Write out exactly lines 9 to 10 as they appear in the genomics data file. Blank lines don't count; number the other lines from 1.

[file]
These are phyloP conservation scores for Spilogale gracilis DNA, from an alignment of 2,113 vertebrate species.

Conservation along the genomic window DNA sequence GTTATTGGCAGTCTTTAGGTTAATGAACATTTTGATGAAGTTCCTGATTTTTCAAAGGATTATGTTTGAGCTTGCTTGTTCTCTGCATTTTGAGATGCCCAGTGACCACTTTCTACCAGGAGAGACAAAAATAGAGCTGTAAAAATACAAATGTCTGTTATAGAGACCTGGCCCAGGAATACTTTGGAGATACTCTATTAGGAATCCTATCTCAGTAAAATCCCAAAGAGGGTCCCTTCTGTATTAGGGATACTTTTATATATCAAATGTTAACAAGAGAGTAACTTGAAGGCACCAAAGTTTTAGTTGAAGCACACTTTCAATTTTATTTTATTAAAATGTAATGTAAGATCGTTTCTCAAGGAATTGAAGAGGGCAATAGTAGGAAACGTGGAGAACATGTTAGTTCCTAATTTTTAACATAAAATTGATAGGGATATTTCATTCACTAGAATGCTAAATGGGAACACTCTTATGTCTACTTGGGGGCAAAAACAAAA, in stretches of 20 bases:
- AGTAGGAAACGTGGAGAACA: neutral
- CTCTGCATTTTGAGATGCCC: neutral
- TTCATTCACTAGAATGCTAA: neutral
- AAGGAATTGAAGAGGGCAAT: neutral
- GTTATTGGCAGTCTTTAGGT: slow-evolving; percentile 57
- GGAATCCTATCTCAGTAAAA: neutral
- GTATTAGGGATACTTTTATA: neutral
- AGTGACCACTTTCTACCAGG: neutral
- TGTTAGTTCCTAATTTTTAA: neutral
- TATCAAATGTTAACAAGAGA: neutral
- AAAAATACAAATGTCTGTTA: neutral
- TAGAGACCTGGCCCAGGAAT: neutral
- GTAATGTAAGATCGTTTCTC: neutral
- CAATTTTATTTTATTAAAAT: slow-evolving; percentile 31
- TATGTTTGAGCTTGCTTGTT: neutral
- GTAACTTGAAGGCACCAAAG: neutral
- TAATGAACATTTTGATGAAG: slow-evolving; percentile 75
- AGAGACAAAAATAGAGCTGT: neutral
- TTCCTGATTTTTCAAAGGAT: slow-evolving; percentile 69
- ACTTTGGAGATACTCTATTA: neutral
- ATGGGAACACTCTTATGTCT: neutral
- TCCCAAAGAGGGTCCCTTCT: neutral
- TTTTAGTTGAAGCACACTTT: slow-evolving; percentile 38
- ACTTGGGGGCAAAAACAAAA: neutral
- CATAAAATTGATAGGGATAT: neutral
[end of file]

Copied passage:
- GTATTAGGGATACTTTTATA: neutral
- AGTGACCACTTTCTACCAGG: neutral